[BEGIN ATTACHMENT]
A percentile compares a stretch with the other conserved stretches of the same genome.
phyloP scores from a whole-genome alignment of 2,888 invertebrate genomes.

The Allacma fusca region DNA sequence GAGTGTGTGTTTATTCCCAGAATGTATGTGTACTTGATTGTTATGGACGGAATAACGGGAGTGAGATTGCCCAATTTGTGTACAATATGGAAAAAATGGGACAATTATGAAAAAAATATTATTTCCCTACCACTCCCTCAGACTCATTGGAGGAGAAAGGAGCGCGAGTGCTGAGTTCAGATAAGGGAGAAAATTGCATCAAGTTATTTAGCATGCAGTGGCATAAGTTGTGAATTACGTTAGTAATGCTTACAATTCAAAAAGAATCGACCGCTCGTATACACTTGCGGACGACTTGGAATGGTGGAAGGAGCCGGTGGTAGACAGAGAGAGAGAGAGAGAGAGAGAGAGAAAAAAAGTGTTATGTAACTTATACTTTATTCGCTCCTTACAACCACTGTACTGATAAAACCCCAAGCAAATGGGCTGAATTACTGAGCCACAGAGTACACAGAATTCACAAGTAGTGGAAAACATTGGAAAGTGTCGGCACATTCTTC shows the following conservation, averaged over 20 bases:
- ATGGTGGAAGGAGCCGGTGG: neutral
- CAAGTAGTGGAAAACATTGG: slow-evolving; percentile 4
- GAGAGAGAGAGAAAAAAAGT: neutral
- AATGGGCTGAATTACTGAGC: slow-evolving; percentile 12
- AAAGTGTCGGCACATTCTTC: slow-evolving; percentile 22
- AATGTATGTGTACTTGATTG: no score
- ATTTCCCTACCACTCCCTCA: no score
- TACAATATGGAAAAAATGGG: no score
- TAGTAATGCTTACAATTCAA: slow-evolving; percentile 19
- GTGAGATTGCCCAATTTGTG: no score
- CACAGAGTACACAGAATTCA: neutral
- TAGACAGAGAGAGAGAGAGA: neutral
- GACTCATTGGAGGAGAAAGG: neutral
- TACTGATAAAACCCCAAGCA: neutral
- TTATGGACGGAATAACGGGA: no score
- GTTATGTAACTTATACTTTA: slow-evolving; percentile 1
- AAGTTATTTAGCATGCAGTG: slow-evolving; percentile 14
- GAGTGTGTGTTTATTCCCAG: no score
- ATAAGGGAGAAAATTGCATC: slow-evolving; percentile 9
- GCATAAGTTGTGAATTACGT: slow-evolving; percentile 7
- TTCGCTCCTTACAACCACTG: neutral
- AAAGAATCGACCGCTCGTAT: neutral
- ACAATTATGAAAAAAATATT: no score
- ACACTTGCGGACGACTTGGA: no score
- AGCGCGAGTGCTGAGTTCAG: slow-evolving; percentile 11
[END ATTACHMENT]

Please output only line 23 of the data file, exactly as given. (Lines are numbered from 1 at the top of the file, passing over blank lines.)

- GCATAAGTTGTGAATTACGT: slow-evolving; percentile 7